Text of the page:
We are comparing the prevalence of a trait across 40 depth bins in the ocean. The notable part is that the percentage of organisms with this trait is nearly the same (80%) across all depth bins, despite different total counts and diversity of entities. My question is how to summarize these percentages and show the low variability of this value across the depths. We are not as interested in a multiple comparison / null hypothesis test, as I have found those. It feels wrong to average and derive standard deviation for percentages. The total count of data points is around 480k, but N can be a couple orders of magnitude different between bins, so the ratio we are comparing could be 8/10 or 8000/10000.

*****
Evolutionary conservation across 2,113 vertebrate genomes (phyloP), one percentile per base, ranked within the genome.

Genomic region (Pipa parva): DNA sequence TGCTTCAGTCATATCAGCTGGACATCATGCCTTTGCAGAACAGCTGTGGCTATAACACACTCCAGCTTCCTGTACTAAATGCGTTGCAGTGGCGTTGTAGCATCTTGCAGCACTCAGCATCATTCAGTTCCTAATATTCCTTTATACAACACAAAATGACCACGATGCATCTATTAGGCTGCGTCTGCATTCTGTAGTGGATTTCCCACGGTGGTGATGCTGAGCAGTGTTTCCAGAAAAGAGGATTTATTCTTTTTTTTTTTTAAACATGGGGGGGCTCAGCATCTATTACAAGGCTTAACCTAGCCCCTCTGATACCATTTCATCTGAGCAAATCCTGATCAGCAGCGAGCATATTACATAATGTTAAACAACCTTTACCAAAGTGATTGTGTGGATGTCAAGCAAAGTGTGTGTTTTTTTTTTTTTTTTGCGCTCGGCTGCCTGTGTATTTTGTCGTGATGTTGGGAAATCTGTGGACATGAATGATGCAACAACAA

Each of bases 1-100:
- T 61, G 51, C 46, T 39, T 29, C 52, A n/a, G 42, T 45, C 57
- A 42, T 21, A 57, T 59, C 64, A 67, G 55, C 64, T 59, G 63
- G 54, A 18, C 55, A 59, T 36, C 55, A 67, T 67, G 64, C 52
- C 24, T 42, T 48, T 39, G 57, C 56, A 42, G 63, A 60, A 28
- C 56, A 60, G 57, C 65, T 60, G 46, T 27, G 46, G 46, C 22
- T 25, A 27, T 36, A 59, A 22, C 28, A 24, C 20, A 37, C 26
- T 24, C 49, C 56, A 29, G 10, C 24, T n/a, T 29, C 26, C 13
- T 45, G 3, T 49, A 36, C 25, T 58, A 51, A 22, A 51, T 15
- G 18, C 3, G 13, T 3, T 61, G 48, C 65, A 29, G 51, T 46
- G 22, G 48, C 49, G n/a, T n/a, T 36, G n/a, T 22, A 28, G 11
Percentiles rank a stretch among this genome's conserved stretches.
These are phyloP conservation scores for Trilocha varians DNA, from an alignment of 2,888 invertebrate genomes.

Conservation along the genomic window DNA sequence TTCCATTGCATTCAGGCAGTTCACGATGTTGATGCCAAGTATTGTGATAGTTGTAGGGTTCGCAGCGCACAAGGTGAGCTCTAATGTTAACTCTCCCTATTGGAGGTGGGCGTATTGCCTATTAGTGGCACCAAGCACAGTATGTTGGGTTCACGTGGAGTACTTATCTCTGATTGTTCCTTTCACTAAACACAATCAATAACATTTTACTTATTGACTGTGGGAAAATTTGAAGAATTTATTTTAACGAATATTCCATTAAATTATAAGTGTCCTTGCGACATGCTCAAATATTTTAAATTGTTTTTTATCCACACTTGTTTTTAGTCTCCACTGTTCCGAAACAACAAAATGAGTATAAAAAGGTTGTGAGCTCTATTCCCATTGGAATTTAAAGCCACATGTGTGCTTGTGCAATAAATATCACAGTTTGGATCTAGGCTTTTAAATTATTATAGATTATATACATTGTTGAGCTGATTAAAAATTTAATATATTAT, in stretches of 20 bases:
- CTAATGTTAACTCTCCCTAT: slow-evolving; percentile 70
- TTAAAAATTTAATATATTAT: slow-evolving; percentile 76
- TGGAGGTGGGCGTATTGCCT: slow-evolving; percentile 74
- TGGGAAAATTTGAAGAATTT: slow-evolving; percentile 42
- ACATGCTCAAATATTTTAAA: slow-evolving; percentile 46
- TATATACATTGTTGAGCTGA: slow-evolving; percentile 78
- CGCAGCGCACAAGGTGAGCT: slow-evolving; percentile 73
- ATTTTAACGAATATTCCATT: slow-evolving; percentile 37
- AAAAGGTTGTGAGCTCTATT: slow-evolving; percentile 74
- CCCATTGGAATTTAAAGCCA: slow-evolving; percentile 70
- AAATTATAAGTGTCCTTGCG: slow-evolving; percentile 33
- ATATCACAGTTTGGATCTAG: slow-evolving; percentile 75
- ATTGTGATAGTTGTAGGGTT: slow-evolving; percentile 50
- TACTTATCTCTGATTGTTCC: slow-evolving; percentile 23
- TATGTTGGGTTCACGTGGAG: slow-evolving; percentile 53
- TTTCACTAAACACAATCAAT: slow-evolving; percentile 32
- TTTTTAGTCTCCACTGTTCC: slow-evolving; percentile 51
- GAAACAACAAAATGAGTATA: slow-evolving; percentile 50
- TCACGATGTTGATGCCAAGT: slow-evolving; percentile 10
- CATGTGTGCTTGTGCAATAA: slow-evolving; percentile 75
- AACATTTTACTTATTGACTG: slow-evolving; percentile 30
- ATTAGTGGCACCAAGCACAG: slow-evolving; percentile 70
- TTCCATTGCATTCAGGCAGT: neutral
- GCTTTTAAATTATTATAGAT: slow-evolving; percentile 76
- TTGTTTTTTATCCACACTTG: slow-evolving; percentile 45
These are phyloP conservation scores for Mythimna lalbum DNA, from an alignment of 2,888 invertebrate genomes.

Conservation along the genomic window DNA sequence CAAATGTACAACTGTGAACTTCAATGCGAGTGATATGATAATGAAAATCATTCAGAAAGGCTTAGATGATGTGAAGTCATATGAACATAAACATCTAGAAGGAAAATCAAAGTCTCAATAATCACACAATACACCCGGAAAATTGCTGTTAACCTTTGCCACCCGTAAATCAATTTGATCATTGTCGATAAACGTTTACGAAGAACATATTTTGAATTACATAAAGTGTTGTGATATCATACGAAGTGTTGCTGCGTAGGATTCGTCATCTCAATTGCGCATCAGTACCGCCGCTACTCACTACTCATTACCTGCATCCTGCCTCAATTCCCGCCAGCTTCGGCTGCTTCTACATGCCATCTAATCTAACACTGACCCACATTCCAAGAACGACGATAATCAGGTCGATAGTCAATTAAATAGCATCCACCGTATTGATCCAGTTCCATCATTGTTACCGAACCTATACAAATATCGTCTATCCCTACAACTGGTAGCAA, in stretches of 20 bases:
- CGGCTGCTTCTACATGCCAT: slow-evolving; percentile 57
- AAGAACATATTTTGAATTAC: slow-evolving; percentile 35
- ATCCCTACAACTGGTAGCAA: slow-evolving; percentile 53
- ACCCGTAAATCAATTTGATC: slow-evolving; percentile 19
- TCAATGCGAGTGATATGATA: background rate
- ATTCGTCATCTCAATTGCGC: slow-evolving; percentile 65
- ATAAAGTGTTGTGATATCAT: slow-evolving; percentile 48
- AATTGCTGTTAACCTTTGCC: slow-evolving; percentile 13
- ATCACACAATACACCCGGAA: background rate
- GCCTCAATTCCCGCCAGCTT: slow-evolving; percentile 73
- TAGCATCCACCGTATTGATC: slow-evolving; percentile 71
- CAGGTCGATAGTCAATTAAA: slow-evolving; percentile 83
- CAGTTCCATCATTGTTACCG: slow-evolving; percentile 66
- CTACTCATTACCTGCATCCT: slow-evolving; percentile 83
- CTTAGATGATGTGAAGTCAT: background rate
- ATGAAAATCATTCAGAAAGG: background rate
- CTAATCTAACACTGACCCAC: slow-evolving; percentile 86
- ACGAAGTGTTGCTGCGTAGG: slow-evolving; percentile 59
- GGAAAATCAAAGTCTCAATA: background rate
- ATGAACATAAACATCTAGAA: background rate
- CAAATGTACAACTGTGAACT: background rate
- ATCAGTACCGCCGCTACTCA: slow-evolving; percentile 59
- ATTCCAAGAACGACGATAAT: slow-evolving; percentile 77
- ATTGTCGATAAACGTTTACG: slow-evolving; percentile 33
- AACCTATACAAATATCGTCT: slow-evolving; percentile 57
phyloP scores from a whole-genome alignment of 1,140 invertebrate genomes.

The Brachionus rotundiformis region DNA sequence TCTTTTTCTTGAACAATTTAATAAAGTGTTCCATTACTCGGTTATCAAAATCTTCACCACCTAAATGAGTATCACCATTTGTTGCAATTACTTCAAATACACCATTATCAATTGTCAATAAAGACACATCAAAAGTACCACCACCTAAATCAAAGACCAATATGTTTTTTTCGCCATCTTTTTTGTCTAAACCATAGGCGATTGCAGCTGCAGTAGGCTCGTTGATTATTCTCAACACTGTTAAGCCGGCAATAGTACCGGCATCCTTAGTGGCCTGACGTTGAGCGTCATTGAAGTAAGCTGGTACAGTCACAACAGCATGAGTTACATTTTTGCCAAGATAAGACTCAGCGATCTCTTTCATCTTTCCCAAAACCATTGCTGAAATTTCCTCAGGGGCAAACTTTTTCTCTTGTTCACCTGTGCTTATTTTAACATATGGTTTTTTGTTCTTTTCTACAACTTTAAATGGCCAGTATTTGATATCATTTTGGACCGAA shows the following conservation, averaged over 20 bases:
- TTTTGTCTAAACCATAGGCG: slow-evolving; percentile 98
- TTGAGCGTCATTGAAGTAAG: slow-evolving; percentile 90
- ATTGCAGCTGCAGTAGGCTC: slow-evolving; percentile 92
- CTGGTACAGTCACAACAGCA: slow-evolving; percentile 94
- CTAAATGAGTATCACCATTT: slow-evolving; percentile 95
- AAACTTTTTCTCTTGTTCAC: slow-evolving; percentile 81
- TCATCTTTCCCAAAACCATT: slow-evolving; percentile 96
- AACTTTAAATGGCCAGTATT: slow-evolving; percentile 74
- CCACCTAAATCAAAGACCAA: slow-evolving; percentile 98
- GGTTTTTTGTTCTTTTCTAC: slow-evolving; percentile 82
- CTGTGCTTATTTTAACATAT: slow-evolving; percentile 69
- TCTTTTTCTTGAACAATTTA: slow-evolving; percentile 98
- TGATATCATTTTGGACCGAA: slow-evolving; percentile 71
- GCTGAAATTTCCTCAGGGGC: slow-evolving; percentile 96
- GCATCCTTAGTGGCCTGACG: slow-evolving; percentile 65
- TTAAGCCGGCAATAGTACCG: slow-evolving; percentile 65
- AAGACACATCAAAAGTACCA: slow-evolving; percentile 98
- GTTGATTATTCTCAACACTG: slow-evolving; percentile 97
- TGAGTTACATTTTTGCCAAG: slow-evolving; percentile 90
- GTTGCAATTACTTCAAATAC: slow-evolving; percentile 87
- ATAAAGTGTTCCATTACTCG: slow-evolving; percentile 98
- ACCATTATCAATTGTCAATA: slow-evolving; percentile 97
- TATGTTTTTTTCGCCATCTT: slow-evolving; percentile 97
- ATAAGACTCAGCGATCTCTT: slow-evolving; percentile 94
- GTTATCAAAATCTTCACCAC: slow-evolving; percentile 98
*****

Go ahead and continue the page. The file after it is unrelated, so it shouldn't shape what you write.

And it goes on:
You could view this as a meta-analysis problem. Each bin gives you an estimate of the prevalence (which you might want to transform) and its standard error. Using the standard inverse variance procedure for meta-analysis you would then get an overall estimate and also an estimate of its heterogeneity. You might be interested in the CRAN Task View on MetaAnalysis for some hints. I use
metafor but your mileage may vary.
I have added the meta-analysis tag, feel free to edit it out if you disagree.